The regime we must build is one for D.F.F.T. -Data Free Flow with Trust - non-personal data, needless to say. It is not the big, capital intensive industries, but rather we individuals who will benefit from both the fourth industrial revolution and what we call “Society 5.0,” which this Fourth Industrial Revolution will bring about.
Society 5.0 might be thought of as being another iteration of the Fifth Industrial Revolution that Salesforce CEO Marc Benioff pitched at the World Economic Forum Annual Meeting a couple weeks back. Certainly much of how Abe pitches his concept chimes with the ‘trust and values’ message that Benioff outlined. Abe’s version runs:
In Society 5.0, it is no longer capital but data that connects and drives everything, helping to fill the gap between the rich and the less privileged. Services of medicine and education, from elementary to tertiary, will reach small villages in the Sub Saharan region. Girls who have given up going to school will see, beyond their own village, a wider horizon where the sky is the limit.
Our task is obvious. We must make data a great gap buster. Through AI, IoT and robotics, the data-driven Society 5.0 will bring about a new reality for urbanity. Our cities will be made much more liveable for all sorts of people from all walks of life.
To do all this there is a need to cut through outdated regulations to change them, he argues, and that extends to how bodies such as the WTO operate:
The engine for growth, if you think about it, is fuelled no longer by gasoline, but more and more by digital data. When we say, we need to change the WTO, we are still thinking about goods, agricultural or otherwise, for which distances and borders matter. We have yet to catch up with the new reality, in which data drives everything, where the D.F.F.T., Data Free Flow with Trust, should top the agenda in our new economy.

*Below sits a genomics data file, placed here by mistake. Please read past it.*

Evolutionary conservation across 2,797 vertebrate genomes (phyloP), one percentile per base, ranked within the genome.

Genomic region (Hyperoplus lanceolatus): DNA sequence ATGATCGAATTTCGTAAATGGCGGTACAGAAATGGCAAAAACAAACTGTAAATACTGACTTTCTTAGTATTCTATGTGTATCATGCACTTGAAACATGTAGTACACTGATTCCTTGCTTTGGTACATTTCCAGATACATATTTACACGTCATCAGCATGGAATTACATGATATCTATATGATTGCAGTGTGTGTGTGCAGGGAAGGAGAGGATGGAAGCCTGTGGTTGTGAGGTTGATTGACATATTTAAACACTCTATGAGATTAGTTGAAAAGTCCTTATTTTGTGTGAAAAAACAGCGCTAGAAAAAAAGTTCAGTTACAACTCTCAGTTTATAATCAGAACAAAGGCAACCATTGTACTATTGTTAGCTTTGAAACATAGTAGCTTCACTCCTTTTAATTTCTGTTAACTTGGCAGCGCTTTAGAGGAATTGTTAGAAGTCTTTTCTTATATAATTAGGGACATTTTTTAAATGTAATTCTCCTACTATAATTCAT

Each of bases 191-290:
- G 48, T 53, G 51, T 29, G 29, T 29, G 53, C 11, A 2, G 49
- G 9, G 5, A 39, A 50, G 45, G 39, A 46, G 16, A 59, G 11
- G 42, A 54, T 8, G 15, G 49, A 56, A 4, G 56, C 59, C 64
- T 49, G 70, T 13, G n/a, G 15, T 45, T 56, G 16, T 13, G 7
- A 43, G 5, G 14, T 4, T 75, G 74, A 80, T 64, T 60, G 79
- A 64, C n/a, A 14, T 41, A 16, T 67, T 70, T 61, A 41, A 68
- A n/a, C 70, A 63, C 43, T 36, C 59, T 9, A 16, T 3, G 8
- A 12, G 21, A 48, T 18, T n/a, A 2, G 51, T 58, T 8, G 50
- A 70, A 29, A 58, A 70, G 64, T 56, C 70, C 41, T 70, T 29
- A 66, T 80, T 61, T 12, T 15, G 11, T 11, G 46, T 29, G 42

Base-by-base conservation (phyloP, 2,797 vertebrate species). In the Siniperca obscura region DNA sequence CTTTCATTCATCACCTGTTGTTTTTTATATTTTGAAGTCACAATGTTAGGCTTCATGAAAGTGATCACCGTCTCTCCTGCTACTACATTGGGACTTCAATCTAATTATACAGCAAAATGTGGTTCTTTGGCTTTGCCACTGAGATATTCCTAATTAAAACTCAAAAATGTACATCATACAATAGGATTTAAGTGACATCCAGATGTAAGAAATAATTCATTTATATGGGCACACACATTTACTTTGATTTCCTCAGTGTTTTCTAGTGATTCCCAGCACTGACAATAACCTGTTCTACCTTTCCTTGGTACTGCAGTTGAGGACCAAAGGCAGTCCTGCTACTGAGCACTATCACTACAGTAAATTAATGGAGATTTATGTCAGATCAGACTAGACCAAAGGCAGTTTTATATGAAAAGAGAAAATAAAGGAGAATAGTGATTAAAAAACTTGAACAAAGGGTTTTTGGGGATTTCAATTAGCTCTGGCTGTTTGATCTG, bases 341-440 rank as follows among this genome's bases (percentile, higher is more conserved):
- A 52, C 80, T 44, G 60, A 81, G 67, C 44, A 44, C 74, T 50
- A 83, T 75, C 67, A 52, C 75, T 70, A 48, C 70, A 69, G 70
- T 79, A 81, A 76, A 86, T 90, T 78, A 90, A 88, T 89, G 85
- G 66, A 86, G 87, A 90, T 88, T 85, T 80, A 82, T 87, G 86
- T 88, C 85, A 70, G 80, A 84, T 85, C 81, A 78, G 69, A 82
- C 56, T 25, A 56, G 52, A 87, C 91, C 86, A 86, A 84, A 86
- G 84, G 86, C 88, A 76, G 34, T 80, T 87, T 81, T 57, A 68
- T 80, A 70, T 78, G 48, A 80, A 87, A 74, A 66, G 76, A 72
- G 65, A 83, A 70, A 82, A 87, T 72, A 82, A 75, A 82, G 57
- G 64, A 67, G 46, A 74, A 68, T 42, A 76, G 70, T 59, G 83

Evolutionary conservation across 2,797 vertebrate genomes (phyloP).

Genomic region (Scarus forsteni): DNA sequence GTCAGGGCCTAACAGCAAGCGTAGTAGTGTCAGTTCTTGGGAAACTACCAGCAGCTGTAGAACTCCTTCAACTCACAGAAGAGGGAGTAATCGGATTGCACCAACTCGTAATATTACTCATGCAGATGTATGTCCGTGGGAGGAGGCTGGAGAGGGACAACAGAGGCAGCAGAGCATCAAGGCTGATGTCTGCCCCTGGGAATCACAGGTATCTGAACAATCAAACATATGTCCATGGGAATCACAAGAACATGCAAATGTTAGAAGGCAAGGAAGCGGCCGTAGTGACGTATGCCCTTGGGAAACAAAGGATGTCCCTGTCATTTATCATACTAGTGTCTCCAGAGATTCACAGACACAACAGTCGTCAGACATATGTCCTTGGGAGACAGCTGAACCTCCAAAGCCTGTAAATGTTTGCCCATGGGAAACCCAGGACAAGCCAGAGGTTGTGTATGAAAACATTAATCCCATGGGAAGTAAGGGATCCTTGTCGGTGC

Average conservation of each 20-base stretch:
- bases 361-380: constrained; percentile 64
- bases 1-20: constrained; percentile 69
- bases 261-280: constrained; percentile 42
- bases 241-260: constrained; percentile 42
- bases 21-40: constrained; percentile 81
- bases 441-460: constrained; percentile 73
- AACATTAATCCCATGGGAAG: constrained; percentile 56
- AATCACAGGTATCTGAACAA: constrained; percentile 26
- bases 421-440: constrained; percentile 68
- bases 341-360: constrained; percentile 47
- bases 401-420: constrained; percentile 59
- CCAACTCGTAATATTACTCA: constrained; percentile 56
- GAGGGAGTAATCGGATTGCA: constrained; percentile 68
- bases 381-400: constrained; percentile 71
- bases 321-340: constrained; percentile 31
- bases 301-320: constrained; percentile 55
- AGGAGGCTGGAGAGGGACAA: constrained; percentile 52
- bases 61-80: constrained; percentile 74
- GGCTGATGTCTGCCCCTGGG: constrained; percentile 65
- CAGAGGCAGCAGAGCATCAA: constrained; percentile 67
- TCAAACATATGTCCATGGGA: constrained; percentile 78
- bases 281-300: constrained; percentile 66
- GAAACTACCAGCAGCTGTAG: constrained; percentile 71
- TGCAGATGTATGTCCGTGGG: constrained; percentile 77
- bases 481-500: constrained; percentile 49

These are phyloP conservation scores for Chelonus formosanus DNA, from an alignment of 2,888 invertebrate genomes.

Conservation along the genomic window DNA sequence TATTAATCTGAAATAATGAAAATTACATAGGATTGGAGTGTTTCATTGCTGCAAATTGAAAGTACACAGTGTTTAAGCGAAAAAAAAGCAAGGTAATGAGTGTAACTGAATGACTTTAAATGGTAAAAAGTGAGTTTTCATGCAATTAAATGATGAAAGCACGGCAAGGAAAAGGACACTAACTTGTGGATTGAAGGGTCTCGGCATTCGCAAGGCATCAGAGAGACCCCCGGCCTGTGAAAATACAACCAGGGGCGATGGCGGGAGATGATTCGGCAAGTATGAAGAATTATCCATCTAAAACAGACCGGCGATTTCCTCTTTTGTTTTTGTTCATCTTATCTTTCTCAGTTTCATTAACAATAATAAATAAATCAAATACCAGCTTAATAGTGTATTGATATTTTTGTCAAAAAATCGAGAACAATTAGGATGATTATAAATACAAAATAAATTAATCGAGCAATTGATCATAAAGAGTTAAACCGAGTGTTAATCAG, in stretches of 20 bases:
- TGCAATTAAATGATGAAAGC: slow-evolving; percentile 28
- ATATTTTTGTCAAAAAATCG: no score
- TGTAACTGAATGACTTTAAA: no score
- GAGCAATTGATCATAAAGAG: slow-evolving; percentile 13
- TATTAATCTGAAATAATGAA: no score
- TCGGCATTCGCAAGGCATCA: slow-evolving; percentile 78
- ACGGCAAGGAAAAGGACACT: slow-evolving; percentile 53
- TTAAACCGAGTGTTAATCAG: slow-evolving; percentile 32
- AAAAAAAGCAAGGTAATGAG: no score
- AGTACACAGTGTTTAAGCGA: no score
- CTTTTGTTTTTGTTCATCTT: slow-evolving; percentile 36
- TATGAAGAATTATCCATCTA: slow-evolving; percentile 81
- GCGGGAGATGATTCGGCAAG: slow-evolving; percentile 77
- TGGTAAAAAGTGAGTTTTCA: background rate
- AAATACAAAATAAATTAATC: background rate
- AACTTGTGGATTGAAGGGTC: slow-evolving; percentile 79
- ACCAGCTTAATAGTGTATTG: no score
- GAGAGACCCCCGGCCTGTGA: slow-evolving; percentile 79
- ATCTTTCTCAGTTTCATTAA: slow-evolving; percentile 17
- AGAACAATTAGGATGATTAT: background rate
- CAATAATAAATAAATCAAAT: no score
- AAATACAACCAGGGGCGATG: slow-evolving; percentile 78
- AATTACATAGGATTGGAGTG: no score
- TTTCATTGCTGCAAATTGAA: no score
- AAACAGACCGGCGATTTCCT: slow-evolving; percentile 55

In a sense, it's all déjà-vu. When John D. Rockefeller was building Standard Oil, no one knew what to do with gasoline. Dumped into the nearby Cuyahoga River, gasoline caused fires many times. It took 3 to 4 decades before we humans came to know the value of gasoline. About 20 years into the twentieth century, gasoline was running cars and flying airplanes. It is the same, isn't it, about data. Around 1995, we started to use the Internet on a massive scale, but it was almost 20 years into the 21st century that we found data driving our economy.
So now is the time to get transformative in thinking, is the gist of Abe’s thesis. But when you start to think about change on a global scale, vested interests and alternative views are inevitably going to arise. Angel Gurria, Secretary-General of the Organization for Economic Co-operation and Development (OECD) has set a hugely ambitious - and frankly unlikely - goal of having a workable global digital services tax regime in place by 2020. Good luck with that.
The same issues will arise around data governance standards. There will be lots of public posturing around the global greater good, but national positions will be struck in the negotiating chambers. The precursors to this could be seen in Davos this year. For example, outgoing German Chancellor Angela Merkel talked about the challenges of data governance in a digital economy where values and standards are different around the world: